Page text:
Assuming that the initial contract adequately specifies the materials, equipment, etc., that are to be included in the home, the purchaser also needs to make sure that another commonly used provision in builder contracts will not take away what those specifications have given: Builder contracts invariably allow the builder to substitute, for a wide variety of reasons, other materials and equipment for the materials and equipment originally specified in the contract. There are lots of reasons why builders want such provisions in their contracts. For example, as time goes by, certain equipment or materials may no longer be available or may become significantly more expensive to purchase. For whatever reason, the builder may wish to make substitutions which may not be entirely consistent with the purchaser’s tastes or preferences.

To protect against such eventualities, the contract should provide that the seller must disclose to the purchaser, in writing, any substitutions made in place of the specifications originally agreed upon, that any substitutions must be made with equivalent or better materials, equipment and workmanship and, finally, that the purchaser shall have the option of canceling the contract if the substitutions are not acceptable to the purchaser.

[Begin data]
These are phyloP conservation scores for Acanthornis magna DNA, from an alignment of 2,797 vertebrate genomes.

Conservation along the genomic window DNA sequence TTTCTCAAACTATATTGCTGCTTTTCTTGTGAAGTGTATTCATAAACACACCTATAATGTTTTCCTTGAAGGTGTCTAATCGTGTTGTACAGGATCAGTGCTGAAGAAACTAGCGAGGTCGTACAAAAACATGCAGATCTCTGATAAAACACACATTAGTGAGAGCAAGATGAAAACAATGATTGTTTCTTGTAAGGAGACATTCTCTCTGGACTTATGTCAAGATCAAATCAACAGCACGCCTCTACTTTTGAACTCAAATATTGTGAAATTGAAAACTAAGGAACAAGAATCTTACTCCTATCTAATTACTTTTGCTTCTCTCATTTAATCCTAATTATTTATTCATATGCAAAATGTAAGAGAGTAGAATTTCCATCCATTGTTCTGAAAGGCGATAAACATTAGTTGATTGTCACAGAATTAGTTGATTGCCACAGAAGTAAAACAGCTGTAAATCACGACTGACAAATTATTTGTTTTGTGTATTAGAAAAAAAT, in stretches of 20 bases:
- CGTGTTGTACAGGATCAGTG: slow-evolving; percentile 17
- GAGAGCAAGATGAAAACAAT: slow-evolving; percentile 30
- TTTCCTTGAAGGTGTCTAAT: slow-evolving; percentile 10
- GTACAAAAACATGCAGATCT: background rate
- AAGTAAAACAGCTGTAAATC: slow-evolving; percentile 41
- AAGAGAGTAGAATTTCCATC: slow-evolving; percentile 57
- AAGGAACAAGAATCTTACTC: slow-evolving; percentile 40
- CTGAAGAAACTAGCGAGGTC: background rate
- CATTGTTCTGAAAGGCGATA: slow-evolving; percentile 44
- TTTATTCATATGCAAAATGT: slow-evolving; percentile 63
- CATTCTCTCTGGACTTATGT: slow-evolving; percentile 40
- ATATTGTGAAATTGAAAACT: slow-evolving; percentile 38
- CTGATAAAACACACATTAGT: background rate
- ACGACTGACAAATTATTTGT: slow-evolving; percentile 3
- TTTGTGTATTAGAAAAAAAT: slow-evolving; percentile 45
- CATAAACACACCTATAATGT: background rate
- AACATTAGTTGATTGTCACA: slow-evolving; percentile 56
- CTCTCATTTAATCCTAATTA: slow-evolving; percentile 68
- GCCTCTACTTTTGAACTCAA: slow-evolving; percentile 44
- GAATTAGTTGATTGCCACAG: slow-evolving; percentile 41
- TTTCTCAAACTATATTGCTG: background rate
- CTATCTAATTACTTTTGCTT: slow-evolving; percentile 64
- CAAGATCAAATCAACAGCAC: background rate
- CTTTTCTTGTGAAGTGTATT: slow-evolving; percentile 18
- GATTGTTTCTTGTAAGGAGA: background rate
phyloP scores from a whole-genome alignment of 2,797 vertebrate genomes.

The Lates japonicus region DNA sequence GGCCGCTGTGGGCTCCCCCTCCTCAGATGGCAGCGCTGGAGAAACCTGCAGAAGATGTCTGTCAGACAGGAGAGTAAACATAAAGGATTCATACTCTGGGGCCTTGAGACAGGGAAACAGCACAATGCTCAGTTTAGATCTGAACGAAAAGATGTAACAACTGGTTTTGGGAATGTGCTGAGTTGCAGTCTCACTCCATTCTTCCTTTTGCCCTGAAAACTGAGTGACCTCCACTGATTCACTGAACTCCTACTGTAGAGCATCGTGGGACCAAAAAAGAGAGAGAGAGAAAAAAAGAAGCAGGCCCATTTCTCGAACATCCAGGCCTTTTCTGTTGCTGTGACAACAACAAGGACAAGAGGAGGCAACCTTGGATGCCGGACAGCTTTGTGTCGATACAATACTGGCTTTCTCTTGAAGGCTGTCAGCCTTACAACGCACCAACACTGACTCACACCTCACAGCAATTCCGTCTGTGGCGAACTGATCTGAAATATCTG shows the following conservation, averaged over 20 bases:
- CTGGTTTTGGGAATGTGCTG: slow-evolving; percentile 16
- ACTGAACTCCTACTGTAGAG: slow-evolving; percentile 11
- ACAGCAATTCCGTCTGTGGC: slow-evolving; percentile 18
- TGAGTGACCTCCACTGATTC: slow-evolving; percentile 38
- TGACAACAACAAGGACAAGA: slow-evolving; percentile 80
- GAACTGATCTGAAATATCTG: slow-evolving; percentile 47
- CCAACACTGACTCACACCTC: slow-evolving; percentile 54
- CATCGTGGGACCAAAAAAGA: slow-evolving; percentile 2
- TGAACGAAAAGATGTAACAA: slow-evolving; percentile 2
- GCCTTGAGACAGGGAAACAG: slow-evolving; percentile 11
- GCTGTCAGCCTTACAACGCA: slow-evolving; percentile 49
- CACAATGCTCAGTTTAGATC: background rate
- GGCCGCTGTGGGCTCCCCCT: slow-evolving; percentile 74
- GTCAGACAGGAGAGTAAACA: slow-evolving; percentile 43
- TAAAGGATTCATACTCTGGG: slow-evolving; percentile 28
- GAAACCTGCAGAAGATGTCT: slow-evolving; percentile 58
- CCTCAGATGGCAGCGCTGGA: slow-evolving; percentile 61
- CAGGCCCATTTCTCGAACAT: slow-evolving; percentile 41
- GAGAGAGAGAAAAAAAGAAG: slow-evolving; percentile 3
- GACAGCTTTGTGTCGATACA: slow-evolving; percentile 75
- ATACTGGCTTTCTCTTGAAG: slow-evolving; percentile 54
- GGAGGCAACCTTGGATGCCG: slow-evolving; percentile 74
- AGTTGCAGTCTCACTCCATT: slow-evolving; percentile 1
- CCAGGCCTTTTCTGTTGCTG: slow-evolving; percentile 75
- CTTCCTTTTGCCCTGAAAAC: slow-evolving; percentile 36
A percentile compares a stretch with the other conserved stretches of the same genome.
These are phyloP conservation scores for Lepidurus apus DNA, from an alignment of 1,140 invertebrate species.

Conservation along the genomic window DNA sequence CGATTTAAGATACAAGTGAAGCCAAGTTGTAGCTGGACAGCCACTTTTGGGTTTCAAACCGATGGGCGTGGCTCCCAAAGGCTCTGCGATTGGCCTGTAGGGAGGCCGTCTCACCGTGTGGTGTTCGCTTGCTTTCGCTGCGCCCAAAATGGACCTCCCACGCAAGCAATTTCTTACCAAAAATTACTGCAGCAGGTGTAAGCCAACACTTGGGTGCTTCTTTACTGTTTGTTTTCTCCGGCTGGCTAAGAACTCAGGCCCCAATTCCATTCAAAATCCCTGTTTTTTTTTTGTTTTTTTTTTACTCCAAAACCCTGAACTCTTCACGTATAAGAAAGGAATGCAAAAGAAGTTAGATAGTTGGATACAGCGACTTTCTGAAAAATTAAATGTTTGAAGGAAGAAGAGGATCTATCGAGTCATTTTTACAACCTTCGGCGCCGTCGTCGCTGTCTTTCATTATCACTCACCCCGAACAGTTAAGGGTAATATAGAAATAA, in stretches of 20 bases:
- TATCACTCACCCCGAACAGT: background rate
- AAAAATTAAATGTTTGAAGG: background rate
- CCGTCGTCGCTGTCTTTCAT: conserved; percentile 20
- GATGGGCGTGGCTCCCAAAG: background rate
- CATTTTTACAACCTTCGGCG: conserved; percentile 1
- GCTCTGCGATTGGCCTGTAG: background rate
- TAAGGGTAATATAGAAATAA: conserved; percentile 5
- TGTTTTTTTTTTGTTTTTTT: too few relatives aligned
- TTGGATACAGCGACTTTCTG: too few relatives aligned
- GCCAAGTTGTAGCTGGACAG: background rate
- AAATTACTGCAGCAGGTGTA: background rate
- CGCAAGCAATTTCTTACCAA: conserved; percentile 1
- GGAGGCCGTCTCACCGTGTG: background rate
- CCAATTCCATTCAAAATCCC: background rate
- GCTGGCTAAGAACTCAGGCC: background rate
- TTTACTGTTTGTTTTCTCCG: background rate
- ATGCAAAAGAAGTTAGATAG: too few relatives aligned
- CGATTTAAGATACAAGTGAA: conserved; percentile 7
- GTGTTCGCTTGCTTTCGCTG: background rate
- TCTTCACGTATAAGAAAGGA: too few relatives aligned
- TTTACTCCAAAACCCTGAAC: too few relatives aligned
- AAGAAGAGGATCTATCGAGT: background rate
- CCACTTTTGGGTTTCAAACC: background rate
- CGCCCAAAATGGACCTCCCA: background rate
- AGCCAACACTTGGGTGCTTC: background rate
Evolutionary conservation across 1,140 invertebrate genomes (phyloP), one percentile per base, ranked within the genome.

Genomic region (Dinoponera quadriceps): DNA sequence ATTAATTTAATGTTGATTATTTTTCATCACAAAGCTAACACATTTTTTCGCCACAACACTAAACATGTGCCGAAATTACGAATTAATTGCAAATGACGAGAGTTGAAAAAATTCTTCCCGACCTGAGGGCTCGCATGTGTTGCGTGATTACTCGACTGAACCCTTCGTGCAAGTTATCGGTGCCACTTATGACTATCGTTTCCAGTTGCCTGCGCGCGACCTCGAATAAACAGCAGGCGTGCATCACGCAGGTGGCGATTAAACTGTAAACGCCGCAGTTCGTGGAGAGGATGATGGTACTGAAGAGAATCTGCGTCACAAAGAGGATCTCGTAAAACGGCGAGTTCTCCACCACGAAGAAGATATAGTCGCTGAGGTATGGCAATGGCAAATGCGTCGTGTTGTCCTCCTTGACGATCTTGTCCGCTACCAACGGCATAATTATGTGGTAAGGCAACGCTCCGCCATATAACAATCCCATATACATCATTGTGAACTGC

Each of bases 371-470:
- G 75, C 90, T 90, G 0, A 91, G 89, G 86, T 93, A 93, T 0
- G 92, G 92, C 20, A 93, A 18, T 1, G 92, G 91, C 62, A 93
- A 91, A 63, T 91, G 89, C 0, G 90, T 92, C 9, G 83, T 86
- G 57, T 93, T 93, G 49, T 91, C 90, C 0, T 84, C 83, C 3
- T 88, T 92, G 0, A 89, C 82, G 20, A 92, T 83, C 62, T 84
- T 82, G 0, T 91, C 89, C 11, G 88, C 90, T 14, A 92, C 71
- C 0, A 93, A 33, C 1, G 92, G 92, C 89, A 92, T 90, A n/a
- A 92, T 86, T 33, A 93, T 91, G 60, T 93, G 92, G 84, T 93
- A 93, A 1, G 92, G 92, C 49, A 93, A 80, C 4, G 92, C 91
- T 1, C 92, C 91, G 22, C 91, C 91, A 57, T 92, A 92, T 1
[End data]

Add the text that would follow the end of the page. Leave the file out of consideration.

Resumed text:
Even if the purchaser does not wish to cancel the contract as the result of an unacceptable substitution by the builder, such a provision gives the purchaser considerable leverage in negotiating some kind of mutually acceptable compromise (such as a reduction in price or adding some other item to make up for the substitution).

Proper Completion. Most builder contracts provide that the builder’s architect (or some other person under the builder’s control) will be the “arbitrator” if there is any dispute as to whether or not the house has been properly completed. Do not agree to that. How can such a person be an unbiased and impartial arbitrator in disputes with the builder?